An ex-con who spent most of his adult life behind bars on Thursday got what he said he wanted for robbing a suburban Chicago bank. The 74-year-old gets to go back to the place he called home -- prison.
Small underground nuclear power plants that could be cheaper to build than their behemoth counterparts may herald the future for an energy industry under intense scrutiny since the Fukushima disaster, the incoming head of the Nuclear Energy Agency told The Associated Press.
The government's latest report card on food poisoning shows a dip in salmonella cases but an increase in illnesses from bacteria in raw shellfish.
Eight million people have signed up for health care through new insurance exchanges and the proportion of younger applicants has increased, President Barack Obama said Thursday. The enrollments exceeded expectations and offered new hope to Democrats who are defending the law ahead of the midterm elections.
They're called leggings -- popular fashion items that are tight-fitting pants to some, and glorified tights to others.
Walter Unbehaun has spent nearly all of his adult life behind bars, so it's not surprising that he faces sentencing Thursday for yet another crime, a bank robbery last year. His reason for robbing the bank is surprising, though: He was homesick for prison.
After he was convicted of armed robbery in 2000, Cornealious Anderson was sentenced to 13 years behind bars and told to await instructions on when and where to report to prison. But those instructions never came.
With enrollments higher than expected, and costs lower, some Democrats say it's time to stop hiding from the president's health care overhaul, even in this year's toughest Senate elections.
Some low-paid workers won't benefit even if a long-shot Democratic proposal to raise the federal minimum wage becomes law.
Authorities say a toddler has been reunited with his mother after employees found him playing inside a claw crane machine at a Nebraska bowling alley.
Lawyers for Boston Marathon bombing suspect Dzhokhar Tsarnaev said Wednesday that understanding Tsarnaev's family is key to their case, offering a glimpse of the defense strategy as they prepare to defend him against charges that carry the possibility of the death penalty.
Since Malaysia Airlines Flight 370 went missing, some lawyers have claimed they can get several millions of dollars in damages for each lost passenger by taking the cases to the United States. But past lawsuits show U.S. federal courts are more likely to throw such cases out if the crashes happened overseas.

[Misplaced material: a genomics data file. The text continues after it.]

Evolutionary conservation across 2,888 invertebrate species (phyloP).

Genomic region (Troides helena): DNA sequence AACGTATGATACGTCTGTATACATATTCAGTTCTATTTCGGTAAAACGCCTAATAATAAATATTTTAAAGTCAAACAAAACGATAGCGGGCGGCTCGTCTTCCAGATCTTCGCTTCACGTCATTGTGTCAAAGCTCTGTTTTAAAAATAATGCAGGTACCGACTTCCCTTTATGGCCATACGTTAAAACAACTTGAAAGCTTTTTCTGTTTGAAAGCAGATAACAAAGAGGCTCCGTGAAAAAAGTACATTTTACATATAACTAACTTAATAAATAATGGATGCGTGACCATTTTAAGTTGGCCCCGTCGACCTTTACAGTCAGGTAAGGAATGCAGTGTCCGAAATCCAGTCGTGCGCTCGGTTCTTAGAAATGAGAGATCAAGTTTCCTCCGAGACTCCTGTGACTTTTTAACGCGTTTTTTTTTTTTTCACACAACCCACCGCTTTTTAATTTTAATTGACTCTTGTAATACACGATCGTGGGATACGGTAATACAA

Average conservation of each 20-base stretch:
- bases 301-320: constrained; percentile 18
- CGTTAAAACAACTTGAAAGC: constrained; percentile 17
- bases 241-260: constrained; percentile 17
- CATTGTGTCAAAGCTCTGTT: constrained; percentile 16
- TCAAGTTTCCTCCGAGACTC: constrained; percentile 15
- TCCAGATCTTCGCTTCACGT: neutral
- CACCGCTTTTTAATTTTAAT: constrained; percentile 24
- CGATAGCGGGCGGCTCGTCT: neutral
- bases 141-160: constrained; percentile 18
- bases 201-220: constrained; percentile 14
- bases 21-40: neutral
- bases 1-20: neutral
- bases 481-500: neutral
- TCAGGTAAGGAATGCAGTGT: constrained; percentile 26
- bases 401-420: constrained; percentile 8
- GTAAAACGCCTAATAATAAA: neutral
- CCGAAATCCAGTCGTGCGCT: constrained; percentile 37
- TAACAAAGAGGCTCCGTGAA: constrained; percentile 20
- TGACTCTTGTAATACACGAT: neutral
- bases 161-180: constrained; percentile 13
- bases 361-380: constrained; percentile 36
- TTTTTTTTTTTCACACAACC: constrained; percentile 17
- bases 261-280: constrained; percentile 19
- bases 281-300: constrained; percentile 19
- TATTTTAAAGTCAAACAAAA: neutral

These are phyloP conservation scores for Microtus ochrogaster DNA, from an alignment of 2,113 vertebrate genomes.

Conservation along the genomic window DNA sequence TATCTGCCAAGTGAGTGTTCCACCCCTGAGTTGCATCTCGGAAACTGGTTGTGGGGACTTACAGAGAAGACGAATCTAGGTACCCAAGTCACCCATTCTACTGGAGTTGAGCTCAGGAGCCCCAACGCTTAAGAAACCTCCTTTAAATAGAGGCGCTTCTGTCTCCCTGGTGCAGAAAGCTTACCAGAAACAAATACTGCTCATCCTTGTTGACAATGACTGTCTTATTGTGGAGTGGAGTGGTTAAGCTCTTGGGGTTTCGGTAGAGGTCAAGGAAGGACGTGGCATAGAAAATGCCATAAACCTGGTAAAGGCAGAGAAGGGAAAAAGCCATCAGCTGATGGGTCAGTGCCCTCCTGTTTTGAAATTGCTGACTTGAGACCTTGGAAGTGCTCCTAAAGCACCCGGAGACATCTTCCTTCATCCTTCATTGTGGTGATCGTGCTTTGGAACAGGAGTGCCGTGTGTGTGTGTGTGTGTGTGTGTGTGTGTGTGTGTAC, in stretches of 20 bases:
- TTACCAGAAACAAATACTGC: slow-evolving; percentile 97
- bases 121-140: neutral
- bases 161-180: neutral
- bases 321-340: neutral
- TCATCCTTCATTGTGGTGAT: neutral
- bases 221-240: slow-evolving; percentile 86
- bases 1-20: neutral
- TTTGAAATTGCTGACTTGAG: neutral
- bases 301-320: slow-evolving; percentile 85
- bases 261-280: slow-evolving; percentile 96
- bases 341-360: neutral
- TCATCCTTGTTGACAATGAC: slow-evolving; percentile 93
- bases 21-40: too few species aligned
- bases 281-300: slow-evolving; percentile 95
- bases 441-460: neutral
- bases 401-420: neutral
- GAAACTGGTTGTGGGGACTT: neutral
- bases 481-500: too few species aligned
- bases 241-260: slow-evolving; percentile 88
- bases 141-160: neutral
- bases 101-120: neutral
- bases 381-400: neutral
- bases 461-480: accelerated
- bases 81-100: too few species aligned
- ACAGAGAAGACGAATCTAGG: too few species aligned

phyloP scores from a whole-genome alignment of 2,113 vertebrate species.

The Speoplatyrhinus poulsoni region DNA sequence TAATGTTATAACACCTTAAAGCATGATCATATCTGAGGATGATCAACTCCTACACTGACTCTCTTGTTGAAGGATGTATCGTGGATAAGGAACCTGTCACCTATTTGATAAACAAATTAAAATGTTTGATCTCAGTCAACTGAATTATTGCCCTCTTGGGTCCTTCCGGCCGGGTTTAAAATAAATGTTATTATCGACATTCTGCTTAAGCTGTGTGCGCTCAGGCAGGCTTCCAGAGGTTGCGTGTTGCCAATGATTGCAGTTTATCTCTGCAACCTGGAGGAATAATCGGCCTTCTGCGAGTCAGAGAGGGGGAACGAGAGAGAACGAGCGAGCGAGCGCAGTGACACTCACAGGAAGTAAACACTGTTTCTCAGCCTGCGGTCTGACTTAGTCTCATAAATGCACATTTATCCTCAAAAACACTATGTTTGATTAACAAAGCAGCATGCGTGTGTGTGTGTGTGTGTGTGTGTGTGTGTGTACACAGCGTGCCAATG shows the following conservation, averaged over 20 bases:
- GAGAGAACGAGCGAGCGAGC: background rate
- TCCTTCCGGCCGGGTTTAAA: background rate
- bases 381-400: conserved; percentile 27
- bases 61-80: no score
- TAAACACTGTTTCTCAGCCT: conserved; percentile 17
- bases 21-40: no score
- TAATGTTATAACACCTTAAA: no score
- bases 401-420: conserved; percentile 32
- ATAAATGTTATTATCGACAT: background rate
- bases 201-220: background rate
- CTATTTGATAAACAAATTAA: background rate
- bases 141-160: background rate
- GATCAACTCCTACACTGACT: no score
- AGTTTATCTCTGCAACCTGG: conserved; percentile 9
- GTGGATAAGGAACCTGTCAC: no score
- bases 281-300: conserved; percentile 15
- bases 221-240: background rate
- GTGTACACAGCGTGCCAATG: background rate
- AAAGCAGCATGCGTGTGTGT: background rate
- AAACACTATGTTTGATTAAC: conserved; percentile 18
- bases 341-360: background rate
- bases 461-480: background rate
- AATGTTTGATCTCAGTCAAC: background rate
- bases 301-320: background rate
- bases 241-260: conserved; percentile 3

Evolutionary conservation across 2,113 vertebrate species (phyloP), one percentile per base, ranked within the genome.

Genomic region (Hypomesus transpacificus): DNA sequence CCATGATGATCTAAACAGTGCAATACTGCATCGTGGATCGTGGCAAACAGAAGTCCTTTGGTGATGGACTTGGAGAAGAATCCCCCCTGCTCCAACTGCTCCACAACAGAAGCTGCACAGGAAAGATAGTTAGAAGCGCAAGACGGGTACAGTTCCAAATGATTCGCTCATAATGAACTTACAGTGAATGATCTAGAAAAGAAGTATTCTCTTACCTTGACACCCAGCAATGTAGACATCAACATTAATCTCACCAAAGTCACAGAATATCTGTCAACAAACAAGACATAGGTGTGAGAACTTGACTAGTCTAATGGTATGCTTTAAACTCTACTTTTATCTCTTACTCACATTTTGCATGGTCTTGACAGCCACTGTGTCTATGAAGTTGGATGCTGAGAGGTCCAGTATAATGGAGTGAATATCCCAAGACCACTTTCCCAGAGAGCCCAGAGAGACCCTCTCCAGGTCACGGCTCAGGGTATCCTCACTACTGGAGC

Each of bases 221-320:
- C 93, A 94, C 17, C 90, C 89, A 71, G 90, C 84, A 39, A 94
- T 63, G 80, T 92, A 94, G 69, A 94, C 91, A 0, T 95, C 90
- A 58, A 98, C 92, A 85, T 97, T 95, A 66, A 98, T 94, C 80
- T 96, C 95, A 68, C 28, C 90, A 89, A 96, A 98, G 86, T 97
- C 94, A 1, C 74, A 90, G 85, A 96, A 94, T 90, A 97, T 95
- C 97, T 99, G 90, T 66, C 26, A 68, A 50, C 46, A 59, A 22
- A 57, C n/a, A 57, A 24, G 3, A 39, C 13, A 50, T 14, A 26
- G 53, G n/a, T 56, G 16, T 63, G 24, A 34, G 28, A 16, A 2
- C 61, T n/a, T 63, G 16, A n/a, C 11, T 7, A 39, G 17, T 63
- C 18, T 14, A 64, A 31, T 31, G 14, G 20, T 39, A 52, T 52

In the midst of the diabetes epidemic, a glimmer of good news: Heart attacks, strokes and other complications from the disease are plummeting.
Survivors, first responders and relatives of those killed in the Boston Marathon bombing marked the anniversary Tuesday with tributes that combined sorrow over the loss of innocent victims with pride over the city's resilience in the face of a terror attack.
A high-tech screening tool for cervical cancer is facing pushback from more than a dozen patient groups, who warn that the genetic test could displace a simpler, cheaper and more established mainstay of women's health: the Pap smear.
Anxious students -- not to mention their parents -- can get a heads-up for how the redesigned SAT might look in two years.
Democratic worries about this November's elections, a lack of Senate votes and House opposition are forcing congressional gun-control supporters to significantly winnow their 2014 agenda, a year after lawmakers scuttled President Barack Obama's effort to pass new curbs on firearms.
A robotic submarine looking for the lost Malaysian jet continued its second seabed search on Wednesday as up to 14 planes were to take to the skies for some of the final sweeps of the Indian Ocean for floating debris from the ill-fated airliner.
1. Columbus loses a football legend COLUMBUS & LOWNDES COUNTY
2. Arrest report 10-6-15 COLUMBUS & LOWNDES COUNTY
3. City Council denies request for ordinance change COLUMBUS & LOWNDES COUNTY